The biggest mistake that this church and many Anglo-churches have made is this: focus on games and entertainment. (Whereas majority of Korean churches view youth ministry as an actual church. For instance, there’s a Korean UMC in Fullerton, CA where their Friday night ‘program’ is a 5 hour worship time. Yea, 5 hours! I couldn’t believe that the kids could worship that long. It’s an extreme, but it was so awesome and great to see kids worship God the way they did for 5 hours.) I went around and asked some kids (from my church, from other places like Starbucks) what they expect from a youth ministry and almost all their answers were “to have fun and to play games.” This is probably why they do not return to church after youth group. They realize that they have outgrown the games that they played in youth. And when it comes to fun, the church cannot compete with the world. They go off to college and they have enormous amount of fun and they look at the church, and it is no longer going to be fun for them. As was repeated at the National Youth Workers Convention I just attended, the entertainment model of youth ministry needs to die out. One of the speakers said, “If you entertain the youth into the kingdom of God, you have to entertain them to keep them there.”
At Starbucks recently, I met a pastor from Harbor Rock, which has about 5000-7000 young people at their church. I asked him what spurred on this growth. He told me he has no idea, but the growth started happening when they quit focusing on games and started to focus on theology, faith and learning the Bible. He was surprised that when they offered a Bible study on theology, 400 young people came out.
We have done a disservice to the youth. We have done them wrong thinking that they may not be able to handle deep discussions and God. Someone asked me how did my church in Hawaii grow the way it did. Like the pastor of Harbor Rock, I have no idea. But my ministry there was this: Worship first, bible study second. We had “mystery nights” (night for fun and games) once every two-three months. The kids got excited about God (not games!). They got excited about worship. They got excited about praise (Music really speaks [loudly] to the younger generations). They got excited about bible study and small groups. So they started telling their friends about the opportunity to actually worship God. And the kids just started to come.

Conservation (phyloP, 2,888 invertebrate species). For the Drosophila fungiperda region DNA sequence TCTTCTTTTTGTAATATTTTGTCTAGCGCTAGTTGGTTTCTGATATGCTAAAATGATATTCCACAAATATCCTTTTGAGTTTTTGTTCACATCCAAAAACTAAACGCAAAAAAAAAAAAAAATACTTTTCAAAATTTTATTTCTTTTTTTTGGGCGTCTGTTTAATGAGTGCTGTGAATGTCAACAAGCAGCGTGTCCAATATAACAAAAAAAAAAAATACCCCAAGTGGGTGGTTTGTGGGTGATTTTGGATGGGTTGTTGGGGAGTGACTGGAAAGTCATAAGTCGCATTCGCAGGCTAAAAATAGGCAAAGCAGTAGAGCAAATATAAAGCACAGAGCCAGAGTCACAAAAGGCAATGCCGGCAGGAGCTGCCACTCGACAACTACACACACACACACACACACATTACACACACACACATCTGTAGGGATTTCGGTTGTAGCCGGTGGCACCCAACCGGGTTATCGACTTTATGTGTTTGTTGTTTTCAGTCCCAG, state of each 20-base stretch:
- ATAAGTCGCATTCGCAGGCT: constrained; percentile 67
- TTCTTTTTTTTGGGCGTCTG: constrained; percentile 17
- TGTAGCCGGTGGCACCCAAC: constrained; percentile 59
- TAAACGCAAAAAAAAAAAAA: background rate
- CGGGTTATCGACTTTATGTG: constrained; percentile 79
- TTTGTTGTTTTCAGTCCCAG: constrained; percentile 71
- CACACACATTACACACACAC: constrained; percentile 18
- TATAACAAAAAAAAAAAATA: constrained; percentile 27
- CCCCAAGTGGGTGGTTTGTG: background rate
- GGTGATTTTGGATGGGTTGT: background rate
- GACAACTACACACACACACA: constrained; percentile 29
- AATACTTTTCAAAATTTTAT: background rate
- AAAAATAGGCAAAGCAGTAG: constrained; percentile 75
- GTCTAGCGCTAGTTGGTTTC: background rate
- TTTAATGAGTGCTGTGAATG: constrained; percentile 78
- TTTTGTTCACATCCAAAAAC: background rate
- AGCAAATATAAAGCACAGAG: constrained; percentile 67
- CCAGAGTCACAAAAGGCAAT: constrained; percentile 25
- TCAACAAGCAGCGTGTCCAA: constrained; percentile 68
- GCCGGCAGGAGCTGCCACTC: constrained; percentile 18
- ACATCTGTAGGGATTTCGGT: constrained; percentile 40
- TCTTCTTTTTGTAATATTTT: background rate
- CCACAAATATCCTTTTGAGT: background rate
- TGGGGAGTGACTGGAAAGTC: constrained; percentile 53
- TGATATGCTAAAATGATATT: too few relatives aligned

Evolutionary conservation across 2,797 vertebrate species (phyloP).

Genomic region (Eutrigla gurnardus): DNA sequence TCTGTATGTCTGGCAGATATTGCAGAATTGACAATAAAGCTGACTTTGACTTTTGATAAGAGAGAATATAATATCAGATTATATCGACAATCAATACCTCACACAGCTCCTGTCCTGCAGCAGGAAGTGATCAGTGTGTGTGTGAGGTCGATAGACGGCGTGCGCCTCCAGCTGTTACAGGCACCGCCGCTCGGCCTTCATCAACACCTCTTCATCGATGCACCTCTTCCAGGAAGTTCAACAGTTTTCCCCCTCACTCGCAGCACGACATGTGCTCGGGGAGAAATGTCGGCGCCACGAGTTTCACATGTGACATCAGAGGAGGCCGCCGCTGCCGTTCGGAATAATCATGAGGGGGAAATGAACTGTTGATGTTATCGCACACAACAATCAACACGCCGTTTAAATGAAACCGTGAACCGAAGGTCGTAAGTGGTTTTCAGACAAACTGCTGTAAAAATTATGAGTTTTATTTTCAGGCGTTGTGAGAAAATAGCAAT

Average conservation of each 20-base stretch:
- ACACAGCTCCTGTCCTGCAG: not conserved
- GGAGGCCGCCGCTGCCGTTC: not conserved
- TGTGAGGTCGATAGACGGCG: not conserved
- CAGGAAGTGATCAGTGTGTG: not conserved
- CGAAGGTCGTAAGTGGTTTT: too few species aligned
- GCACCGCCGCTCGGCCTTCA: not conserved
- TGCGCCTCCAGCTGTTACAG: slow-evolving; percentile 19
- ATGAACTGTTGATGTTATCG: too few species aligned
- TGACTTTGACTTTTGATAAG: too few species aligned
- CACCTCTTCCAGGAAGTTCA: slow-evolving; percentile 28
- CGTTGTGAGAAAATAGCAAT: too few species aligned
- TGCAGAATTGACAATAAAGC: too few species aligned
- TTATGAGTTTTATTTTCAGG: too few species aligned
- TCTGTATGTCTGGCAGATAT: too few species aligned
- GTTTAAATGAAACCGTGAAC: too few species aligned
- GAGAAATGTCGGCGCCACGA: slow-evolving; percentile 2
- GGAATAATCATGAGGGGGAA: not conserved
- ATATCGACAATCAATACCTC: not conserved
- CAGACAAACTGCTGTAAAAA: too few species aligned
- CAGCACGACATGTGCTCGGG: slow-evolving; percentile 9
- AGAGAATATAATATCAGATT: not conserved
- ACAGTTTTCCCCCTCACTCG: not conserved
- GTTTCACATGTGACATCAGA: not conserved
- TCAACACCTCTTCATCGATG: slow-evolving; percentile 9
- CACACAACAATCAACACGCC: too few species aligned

I am not an entertainer. I am not here to entertain. I am a pastor and a preacher. I am here to preach and to equip. And this is what I desperately want to do with the kids here, and this is what I feel the church desperately needs. We cannot keep them entertained forever, especially with the diminishing attention spans. We cannot give into the consumer mentality in the church. They will just leave when something better and shinier comes. We need to stop building their foundation of church on sand. Shane Claiborne at the conference said to all the youth workers, “if we lose this generation from the kingdom of God, it’s not because they weren’t entertained. It’ll be because they were not dared.” It is time that we as a church stop entertaining our youth and start daring them to be workers of God.